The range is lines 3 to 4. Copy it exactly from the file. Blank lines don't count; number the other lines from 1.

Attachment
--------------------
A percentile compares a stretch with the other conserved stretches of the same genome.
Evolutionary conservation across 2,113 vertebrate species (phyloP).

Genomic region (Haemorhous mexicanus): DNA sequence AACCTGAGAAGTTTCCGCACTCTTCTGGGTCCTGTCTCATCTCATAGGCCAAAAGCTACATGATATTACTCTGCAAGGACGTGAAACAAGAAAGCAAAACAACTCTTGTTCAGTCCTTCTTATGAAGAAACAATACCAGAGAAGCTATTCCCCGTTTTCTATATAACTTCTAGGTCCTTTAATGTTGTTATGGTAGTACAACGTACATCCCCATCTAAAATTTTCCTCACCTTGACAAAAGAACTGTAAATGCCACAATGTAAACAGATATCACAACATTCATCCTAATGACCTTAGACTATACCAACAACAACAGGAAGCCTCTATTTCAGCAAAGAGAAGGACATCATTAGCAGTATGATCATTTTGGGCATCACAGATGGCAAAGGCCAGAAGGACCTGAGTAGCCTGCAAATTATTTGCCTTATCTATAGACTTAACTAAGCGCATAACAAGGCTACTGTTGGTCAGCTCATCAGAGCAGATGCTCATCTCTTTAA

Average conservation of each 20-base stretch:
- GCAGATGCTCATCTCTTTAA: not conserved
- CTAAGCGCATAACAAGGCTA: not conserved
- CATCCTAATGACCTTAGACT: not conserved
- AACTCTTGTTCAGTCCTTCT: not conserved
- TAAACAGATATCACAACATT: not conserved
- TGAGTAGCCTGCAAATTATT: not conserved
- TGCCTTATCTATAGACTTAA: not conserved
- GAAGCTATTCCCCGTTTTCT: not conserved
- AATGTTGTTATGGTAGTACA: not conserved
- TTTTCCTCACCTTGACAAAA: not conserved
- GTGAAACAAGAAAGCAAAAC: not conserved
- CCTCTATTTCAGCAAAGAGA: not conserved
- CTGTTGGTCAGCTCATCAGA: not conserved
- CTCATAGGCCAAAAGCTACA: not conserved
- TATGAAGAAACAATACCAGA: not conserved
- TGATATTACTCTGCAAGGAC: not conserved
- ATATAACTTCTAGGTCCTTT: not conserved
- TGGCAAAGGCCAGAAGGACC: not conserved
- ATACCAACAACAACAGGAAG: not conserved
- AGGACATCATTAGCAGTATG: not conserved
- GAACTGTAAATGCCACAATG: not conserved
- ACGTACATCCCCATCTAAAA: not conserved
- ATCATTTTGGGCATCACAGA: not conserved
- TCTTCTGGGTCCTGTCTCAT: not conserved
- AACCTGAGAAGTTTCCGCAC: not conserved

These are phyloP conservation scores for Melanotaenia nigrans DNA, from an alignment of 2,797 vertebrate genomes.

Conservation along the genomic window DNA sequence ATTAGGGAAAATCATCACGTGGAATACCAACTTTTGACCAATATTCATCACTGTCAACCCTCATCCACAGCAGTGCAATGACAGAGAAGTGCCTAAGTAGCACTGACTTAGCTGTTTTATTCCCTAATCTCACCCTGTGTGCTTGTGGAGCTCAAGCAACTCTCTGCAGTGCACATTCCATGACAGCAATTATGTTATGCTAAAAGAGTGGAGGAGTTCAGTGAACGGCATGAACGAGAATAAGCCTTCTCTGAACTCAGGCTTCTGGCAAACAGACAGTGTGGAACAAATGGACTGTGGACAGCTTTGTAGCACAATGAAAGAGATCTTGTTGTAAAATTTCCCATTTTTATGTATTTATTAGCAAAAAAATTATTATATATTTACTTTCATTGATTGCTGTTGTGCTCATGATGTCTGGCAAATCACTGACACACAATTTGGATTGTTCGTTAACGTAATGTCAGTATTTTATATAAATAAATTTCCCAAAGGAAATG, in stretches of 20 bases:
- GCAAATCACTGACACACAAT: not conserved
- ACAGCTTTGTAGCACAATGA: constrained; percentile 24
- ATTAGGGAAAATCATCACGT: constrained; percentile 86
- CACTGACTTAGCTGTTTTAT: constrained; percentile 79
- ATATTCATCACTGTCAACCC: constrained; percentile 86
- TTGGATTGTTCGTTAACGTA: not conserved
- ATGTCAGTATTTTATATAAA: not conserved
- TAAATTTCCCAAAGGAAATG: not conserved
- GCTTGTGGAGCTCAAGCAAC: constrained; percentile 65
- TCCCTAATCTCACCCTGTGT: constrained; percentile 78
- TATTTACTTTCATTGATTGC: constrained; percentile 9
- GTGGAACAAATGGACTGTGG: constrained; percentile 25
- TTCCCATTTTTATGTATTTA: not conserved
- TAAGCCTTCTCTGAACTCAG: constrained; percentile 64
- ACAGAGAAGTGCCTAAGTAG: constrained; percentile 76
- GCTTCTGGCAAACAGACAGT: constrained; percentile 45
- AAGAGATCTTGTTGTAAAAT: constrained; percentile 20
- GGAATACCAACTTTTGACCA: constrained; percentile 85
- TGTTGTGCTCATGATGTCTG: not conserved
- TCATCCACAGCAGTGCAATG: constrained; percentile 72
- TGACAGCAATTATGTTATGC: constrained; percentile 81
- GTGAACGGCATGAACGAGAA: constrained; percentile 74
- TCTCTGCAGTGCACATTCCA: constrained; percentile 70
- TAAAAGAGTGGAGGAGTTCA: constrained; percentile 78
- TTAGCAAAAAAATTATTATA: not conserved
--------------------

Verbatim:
Genomic region (Haemorhous mexicanus): DNA sequence AACCTGAGAAGTTTCCGCACTCTTCTGGGTCCTGTCTCATCTCATAGGCCAAAAGCTACATGATATTACTCTGCAAGGACGTGAAACAAGAAAGCAAAACAACTCTTGTTCAGTCCTTCTTATGAAGAAACAATACCAGAGAAGCTATTCCCCGTTTTCTATATAACTTCTAGGTCCTTTAATGTTGTTATGGTAGTACAACGTACATCCCCATCTAAAATTTTCCTCACCTTGACAAAAGAACTGTAAATGCCACAATGTAAACAGATATCACAACATTCATCCTAATGACCTTAGACTATACCAACAACAACAGGAAGCCTCTATTTCAGCAAAGAGAAGGACATCATTAGCAGTATGATCATTTTGGGCATCACAGATGGCAAAGGCCAGAAGGACCTGAGTAGCCTGCAAATTATTTGCCTTATCTATAGACTTAACTAAGCGCATAACAAGGCTACTGTTGGTCAGCTCATCAGAGCAGATGCTCATCTCTTTAA

Average conservation of each 20-base stretch: